VIRGINIA BEACH- Tanya Street never imagined she would be trafficked for sex. She remembers just graduating from high school and feeling vulnerable. "At this time in my life I had lost all contact with family and friends."
That's when she started dating an older man who eventually asked her to sell her body for sex. At first she was hesitant, but she ended up saying yes. "I said I love you, and I want to prove to you how much I love you."
Her story is one of many, according to the child sex trafficking organization, the Polaris Project. An estimated 240,000 kids in the US are considered at risk of sexual exploitation, and the victims are overwhelmingly girls.
Since 2007, there were 2,478 calls to a hotline for child sex trafficking in Virginia. That makes the commonwealth one of the highest in the nation for these crisis calls. "They want to be sure when they talk to you that they're safe disclosing what's going on," Patrick McKenna said.
Husband and wife, Patrick and Lori McKenna started a sex trafficking awareness group in Virginia Beach. They believe many times victims don't report the crimes to police. "A lot of them are afraid, they're threatened that someone will go after their families or come after them."
In 2003, the FBI created the Innocence Lost National Initiative to target child sex trafficking.
Since then, they've convicted more than 1,300 pimps, and they've rescued more than 2,700 children.
Authorities explained many young teens who end up in prostitution are first chatted with online, groomed to trust a stranger, and then meet their new “friend” in shopping malls where they are lured to run away.
Earlier this year, the FBI used the website backpage.com to help gather evidence in 70 cities to rescue 105 teenagers from prostitution. The National Association of Attorneys General is fighting to change federal law so that websites like backpage.com could be prosecuted for promoting child sex trafficking. Virginia Attorney General Mark Herring is supporting that effort. "It is a priority to prosecute and put away those who engage in human trafficking, especially of children," he said.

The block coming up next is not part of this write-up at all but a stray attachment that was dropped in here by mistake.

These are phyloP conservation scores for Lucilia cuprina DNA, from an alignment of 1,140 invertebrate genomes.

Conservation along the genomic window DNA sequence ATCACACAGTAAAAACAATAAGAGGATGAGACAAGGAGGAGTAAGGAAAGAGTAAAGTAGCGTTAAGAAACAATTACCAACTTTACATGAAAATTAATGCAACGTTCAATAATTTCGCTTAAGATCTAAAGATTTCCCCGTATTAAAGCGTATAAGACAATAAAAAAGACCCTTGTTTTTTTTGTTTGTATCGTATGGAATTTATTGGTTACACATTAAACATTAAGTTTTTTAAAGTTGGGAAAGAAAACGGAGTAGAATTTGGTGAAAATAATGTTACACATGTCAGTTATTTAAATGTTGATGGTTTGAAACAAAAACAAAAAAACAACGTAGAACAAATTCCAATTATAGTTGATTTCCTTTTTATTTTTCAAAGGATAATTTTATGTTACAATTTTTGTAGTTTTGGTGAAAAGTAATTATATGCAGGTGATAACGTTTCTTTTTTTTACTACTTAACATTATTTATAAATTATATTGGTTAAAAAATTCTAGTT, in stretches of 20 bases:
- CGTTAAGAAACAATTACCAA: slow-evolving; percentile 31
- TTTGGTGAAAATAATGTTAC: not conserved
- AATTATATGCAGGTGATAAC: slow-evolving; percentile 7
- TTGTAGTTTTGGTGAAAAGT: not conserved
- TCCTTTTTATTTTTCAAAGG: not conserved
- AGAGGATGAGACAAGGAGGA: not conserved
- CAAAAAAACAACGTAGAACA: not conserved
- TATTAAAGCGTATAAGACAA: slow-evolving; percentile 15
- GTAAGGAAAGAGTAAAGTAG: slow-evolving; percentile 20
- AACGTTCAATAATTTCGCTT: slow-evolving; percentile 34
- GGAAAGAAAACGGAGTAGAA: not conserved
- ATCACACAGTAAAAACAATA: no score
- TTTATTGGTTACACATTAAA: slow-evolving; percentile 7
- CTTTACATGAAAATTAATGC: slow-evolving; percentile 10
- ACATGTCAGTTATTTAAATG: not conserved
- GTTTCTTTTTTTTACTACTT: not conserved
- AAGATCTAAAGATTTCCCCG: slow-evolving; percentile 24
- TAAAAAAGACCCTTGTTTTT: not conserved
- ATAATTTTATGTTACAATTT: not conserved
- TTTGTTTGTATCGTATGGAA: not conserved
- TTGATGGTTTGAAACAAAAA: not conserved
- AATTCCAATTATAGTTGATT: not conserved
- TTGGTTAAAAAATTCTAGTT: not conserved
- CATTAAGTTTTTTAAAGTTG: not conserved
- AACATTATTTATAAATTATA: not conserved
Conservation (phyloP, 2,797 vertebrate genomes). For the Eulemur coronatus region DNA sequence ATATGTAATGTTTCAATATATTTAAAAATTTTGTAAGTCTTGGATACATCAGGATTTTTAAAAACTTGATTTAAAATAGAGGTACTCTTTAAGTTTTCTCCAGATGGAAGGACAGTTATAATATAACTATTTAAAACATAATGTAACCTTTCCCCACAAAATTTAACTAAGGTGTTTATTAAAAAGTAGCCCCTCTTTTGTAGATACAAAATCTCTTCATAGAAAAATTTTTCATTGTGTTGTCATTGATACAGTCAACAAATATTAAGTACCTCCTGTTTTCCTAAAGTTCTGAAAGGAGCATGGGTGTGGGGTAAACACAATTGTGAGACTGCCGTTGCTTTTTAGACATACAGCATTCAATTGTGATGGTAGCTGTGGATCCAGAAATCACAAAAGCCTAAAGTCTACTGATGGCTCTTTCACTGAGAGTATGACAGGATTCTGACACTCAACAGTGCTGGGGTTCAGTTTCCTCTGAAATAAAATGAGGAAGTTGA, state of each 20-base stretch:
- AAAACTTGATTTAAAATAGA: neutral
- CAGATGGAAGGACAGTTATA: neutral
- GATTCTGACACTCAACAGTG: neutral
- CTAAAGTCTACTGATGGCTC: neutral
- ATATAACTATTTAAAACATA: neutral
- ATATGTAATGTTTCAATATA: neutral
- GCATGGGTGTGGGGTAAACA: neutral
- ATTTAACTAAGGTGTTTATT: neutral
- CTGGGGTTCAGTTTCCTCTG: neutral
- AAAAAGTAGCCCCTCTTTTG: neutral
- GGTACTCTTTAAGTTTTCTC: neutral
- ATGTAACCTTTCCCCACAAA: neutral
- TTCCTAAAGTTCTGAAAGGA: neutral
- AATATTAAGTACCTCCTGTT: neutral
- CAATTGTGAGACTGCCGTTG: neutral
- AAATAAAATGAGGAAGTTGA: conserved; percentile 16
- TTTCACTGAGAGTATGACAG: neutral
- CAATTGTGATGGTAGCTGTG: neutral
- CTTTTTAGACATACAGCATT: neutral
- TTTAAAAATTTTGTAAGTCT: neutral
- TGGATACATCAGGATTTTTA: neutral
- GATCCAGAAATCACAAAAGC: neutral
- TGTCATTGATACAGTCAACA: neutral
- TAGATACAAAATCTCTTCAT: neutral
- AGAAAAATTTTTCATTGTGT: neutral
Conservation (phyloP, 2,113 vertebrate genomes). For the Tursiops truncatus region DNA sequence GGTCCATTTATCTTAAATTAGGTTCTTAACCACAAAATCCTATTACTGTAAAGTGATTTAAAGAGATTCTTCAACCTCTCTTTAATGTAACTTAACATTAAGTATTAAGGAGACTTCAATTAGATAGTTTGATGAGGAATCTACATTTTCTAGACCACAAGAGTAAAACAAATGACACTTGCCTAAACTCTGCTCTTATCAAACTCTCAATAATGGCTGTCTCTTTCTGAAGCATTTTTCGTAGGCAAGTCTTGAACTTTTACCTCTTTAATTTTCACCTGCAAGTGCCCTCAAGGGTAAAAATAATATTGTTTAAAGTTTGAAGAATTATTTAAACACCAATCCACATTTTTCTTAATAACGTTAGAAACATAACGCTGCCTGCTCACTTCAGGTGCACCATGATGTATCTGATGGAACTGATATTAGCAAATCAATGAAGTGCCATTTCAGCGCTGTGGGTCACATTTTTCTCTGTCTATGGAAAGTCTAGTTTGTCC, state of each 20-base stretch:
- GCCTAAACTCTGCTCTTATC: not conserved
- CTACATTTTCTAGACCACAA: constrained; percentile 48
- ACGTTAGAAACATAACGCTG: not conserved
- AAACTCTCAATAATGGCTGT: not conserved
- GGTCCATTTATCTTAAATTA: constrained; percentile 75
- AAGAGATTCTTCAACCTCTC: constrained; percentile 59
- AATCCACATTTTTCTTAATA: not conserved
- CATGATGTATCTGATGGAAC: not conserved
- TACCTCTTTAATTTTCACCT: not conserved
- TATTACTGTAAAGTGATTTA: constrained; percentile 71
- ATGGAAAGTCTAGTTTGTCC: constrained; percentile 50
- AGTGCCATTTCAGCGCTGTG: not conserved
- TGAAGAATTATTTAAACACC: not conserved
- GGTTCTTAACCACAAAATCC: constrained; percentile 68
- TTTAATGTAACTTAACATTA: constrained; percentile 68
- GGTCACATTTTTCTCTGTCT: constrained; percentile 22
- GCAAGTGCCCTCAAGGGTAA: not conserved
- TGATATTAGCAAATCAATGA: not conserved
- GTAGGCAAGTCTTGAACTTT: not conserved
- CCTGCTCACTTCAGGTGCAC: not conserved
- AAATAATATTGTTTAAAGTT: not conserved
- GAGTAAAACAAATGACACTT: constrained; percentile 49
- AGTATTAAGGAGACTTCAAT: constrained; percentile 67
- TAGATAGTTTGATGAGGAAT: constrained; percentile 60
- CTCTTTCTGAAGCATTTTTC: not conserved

If you search Virginia Beach on backpage.com, you'll see hundreds of sex ads, and authorities say often times it says the woman is 19, but she's actually a child.
Example of classified ads on backpage.com as of 5/19/2014:
"If you look and see something like 'we're back', or 'we'll be here for a few days' it generally means they're on a circuit and they're moving to escape exposure," McKenna noted.
After similar pressure was put on Craigslist, the company voluntarily banned sex ads in 2010. However, new websites are constantly popping up. "I know there are so many women and men who didn't get out. I’m really fortunate to be sitting here with you today to say I got out," Street remarked.
After a year and a half of prostitution, Street said she found unexpected strength when a police officer stopped her. "He said if you come with me, I will pay for you to get on a bus. You can get your son, and go home." She did go home, and found healing. Now Street is sharing her story to create awareness. "I think that if people were more open on how they're feeling who they are, then we wouldn't seem to isolated."
The National Human Trafficking Resource Center has a toll-free, 24-hour hotline to report child sex trafficking, 1-888-373-7888 or text to BeFree (233733).